Release Date: Jan 24, 2012
Record label: Epic
Genre(s): Pop/Rock, Alternative Metal, Heavy Metal, Death Metal, Speed/Thrash Metal
Too brutal for thrash, too lyrically comprehensible for death metal, too purist to resort to screamo or rapcore choruses, Virginia's Lamb of God are just commercial enough to have scored three consecutive Top 10 albums. On Resolution, the fivesome lurch into cruel claustrophobia again and again as Randy Blythe hectors angrily at enemies lying, dying or both: "The walking dead! Living a lie!" he rails in the mosh-pit tantrum "Cheated." Occasionally – the foggy instrumental "Barbarosa," or the boogie-bottomed "To the End" – they branch out slightly. But mostly, Lamb of God stick to conservative values that metalheads can respect and everyone else can continue to ignore.
During the past decade, Lamb of God has become one of the most prolific American metal bands in the world. If not for the realities of time and a flagging music industry, Lamb of God would likely compete with the Big Four (Metallica, Slayer, Megadeth and Anthrax) in terms of popularity. Those two factors are the only things preventing the Virginia-based group from being included with the most famous bands in all of American metal.
Review Summary: Sludgy, raw, and incredibly forceful – Lamb of God is back.For those who found Lamb of God’s direction on 2009’s Wrath to be a bit underwhelming, the burning wreckage in the background of the cover might as well be a stack of those records. With the metal quintet’s latest offering, they eradicate any hints of the heavy-but-repetitive Wrath by replacing that sound with something just as intense but markedly more satisfying. Whereas its predecessor was a transparent effort to prove they are still “metal” down to their very core, Resolution actually puts some tangible backing into that claim whilst providing some much needed variation to a formula that was approaching worn-out status.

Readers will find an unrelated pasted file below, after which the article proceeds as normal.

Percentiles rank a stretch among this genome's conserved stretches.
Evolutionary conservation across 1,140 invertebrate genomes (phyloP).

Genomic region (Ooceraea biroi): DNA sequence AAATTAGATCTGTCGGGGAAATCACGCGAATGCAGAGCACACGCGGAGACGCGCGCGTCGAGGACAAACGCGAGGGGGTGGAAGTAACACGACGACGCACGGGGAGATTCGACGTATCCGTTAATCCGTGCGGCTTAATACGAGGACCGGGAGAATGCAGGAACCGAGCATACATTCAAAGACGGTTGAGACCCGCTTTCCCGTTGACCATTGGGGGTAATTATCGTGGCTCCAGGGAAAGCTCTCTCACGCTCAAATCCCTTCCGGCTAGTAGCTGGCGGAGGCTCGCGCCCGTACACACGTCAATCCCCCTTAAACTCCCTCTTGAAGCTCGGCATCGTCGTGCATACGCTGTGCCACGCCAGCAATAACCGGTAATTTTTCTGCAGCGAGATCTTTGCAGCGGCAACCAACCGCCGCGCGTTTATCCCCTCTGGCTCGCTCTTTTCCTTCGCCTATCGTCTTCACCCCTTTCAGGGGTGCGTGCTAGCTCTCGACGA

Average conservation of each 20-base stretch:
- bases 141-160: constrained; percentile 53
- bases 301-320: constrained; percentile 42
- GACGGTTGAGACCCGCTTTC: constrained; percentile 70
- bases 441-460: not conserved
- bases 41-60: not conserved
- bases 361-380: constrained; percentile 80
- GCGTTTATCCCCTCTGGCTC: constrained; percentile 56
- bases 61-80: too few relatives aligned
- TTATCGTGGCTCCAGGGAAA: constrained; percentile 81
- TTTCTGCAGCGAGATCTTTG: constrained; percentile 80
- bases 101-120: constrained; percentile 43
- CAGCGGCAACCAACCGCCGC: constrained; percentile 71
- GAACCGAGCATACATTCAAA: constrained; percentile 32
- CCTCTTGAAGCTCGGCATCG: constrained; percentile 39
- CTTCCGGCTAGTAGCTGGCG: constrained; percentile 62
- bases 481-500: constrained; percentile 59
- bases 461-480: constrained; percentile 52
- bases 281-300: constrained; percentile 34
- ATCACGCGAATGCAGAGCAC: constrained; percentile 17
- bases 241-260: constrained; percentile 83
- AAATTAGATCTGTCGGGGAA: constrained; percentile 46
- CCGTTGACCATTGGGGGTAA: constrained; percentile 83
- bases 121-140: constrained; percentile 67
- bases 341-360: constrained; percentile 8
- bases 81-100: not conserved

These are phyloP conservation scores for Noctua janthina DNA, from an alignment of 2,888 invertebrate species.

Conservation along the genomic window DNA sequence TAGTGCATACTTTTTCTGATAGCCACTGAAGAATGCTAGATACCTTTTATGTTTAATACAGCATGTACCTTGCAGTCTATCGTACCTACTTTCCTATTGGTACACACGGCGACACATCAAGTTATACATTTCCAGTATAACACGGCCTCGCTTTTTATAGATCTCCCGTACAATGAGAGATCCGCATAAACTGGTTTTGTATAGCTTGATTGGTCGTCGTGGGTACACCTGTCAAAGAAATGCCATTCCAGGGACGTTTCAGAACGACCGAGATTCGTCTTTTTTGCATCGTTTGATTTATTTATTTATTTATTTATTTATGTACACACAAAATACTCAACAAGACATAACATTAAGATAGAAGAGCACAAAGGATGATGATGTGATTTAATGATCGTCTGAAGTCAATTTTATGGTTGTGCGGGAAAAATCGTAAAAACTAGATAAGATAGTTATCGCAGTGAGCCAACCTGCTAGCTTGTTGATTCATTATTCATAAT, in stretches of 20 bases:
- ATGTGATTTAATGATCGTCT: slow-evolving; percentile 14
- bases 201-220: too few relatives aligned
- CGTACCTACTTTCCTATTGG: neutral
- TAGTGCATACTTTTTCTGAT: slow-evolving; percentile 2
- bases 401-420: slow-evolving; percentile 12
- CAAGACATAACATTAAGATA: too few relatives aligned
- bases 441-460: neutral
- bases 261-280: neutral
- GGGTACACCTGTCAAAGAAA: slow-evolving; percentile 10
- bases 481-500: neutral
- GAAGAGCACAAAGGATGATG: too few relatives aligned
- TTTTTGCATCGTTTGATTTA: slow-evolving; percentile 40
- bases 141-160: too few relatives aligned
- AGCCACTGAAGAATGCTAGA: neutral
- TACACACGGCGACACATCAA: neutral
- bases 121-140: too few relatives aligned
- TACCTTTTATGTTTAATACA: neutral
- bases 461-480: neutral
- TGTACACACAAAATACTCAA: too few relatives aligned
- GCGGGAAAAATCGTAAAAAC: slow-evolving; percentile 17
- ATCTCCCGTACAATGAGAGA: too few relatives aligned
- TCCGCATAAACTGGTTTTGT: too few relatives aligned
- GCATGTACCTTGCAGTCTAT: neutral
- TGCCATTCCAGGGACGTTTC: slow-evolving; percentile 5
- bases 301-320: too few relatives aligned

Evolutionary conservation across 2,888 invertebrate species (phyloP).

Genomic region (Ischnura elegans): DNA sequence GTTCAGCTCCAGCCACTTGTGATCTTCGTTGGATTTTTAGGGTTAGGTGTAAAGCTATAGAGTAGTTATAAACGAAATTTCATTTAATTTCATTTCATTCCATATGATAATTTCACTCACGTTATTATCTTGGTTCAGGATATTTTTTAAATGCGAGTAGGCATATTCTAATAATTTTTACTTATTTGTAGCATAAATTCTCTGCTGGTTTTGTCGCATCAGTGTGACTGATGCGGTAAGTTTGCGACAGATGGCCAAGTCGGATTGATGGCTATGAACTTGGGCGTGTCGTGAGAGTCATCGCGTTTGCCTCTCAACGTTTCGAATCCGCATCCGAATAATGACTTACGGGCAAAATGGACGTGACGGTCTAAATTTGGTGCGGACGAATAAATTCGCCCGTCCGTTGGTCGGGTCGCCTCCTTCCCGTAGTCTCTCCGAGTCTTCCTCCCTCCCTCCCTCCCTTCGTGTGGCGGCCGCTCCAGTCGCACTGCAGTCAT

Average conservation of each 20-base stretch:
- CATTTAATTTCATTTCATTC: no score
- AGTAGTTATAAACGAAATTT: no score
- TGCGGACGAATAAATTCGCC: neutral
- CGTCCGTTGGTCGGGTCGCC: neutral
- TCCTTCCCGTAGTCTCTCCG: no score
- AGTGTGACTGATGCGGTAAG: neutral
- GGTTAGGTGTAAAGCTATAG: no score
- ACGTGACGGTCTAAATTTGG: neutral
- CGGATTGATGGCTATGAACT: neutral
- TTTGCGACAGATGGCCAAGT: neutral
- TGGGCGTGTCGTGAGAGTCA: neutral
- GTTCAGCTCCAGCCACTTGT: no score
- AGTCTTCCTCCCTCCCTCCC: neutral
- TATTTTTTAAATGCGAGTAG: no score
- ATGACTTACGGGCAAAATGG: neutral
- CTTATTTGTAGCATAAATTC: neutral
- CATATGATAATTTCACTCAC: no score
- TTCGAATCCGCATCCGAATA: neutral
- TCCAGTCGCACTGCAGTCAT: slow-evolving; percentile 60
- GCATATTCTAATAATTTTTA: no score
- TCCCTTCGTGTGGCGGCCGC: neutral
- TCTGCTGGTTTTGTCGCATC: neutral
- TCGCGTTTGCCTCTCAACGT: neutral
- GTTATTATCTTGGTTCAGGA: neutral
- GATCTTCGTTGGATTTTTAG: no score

On their seventh outing, Resolution, Lamb of God prove once again that the right ratio of barnstorming riffs and relentless intensity is all you need to make a solid album. Where Lamb of God -- among the last real practitioners of the dying art of groove metal -- really succeed here is in the simplicity of their approach, shying away from modern studio trickery in favor of a rawer sound that doesn't make any attempts to smooth the edges off of anything. With a little ring of the snare drum here and there and some extra-crunchy guitar tones, the album has a natural feeling that sets these veteran players apart from the ultra-polished sounds some of the younger bands go for.
Richmond, Virginia's Lamb of God specialize in that brutal sort of thrashy groove metal popularized by Pantera in the early 90s. It lurches forward on lickety-split double-bass-drum work, throat-shredding vocals and a barrage of fast/slow chugging guitar riffs that break off into fleeting bursts of squeals and solos. Resolution is as aggressive as ever, no mean feat for a band sevens albums in, and rife with memorable riffs (Desolation, The Undertow, Barbarosa).
Southern metal, groove metal, call it what you want – but since Pantera hung up their cowboy hats, Virginia's Lamb of God are its prime exponents. And like Pantera, the five-piece have performed a remarkable sleight of hand: their riff-heavy barrages, which should by rights be residing in some sweaty underground club, have been transferred to arenas with little thought to compromise or commercialism. But while the production, particularly by modern metal standards, is pleasingly raw, something more than Resolutions's occasional smattering of melody to break up the bombast would be welcome.